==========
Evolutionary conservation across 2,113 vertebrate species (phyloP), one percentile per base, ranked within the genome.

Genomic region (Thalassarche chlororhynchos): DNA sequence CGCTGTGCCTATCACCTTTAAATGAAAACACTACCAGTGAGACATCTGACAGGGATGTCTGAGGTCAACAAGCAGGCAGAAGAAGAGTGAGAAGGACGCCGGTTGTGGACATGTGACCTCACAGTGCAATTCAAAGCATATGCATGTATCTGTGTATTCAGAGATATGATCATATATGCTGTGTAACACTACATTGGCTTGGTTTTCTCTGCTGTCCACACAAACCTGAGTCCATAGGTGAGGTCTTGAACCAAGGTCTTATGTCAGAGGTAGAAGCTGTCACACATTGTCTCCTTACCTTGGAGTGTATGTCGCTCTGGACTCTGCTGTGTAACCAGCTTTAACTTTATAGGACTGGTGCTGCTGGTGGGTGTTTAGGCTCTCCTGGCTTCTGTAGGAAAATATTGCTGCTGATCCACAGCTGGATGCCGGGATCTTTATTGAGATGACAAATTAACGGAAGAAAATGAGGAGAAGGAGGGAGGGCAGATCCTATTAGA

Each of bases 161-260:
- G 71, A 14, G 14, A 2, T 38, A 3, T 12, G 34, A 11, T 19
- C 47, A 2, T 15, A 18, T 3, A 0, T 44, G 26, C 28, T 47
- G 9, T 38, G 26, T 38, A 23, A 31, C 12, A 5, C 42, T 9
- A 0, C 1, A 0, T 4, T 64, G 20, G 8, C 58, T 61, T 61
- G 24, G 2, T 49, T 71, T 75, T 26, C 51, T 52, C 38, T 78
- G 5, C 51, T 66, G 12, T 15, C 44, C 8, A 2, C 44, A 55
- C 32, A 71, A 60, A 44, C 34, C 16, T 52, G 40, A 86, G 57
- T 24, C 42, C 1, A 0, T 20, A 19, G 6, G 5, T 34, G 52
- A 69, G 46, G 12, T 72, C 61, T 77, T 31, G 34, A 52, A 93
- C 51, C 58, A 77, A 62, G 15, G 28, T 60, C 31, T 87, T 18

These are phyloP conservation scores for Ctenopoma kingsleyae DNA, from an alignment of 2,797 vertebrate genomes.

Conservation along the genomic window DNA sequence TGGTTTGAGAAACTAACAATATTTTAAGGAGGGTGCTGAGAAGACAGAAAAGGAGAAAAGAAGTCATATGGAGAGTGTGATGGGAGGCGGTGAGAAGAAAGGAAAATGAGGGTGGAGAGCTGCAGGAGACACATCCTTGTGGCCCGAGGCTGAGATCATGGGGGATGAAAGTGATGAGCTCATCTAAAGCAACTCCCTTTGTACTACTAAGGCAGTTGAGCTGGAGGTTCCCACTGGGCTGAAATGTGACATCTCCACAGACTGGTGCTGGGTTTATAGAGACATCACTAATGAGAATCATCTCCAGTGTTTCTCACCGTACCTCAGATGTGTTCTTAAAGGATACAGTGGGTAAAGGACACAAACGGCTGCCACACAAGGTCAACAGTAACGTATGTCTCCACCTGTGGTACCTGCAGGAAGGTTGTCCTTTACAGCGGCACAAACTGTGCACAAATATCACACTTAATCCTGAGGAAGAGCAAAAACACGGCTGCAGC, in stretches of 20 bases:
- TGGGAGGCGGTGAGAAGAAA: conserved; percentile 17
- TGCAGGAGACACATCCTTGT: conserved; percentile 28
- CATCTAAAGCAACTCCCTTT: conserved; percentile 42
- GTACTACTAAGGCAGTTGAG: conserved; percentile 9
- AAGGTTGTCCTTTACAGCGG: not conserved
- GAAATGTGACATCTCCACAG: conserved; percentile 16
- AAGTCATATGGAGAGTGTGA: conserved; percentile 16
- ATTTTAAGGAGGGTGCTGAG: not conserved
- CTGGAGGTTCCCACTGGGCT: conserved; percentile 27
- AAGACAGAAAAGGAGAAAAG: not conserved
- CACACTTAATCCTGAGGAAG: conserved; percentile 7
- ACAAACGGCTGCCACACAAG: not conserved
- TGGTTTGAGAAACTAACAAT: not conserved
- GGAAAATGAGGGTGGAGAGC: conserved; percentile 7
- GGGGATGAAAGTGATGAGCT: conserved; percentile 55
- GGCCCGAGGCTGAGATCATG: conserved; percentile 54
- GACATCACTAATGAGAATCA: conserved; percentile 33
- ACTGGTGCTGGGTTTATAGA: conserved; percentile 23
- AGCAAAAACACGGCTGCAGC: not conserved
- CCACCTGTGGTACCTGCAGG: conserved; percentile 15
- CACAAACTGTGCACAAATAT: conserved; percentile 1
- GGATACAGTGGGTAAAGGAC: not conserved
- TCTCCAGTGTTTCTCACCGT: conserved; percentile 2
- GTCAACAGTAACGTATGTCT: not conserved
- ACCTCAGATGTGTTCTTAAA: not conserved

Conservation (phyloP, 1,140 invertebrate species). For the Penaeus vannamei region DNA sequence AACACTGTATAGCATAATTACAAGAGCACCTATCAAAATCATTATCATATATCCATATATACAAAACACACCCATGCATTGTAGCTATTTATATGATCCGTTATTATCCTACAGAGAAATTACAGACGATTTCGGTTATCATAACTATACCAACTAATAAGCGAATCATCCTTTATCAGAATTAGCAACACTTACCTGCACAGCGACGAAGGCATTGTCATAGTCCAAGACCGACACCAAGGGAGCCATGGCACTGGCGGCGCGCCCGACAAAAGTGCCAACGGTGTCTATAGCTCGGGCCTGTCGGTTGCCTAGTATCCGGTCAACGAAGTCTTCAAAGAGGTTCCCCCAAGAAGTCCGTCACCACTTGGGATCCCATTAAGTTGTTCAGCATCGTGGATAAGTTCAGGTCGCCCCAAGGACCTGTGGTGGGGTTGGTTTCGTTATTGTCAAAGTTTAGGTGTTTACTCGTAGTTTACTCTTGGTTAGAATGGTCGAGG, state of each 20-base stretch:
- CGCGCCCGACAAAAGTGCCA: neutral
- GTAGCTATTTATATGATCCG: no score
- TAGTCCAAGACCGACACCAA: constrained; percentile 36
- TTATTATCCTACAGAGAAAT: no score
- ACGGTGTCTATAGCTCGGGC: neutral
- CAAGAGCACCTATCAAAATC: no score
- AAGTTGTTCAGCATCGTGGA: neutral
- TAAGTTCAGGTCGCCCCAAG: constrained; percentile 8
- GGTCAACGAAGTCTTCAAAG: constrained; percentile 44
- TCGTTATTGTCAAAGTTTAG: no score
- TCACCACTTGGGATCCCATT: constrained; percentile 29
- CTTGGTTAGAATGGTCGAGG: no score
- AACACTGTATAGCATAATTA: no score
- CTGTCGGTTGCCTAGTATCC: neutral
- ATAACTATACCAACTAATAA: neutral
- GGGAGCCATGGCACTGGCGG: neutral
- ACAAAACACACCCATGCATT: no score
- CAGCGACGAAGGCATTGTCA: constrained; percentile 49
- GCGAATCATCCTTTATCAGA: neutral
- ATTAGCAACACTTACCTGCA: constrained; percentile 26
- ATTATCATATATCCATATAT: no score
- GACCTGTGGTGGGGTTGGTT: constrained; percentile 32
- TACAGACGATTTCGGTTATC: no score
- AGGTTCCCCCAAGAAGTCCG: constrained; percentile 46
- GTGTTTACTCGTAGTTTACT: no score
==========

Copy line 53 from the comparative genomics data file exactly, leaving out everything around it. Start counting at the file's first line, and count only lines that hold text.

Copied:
- CTTGGTTAGAATGGTCGAGG: no score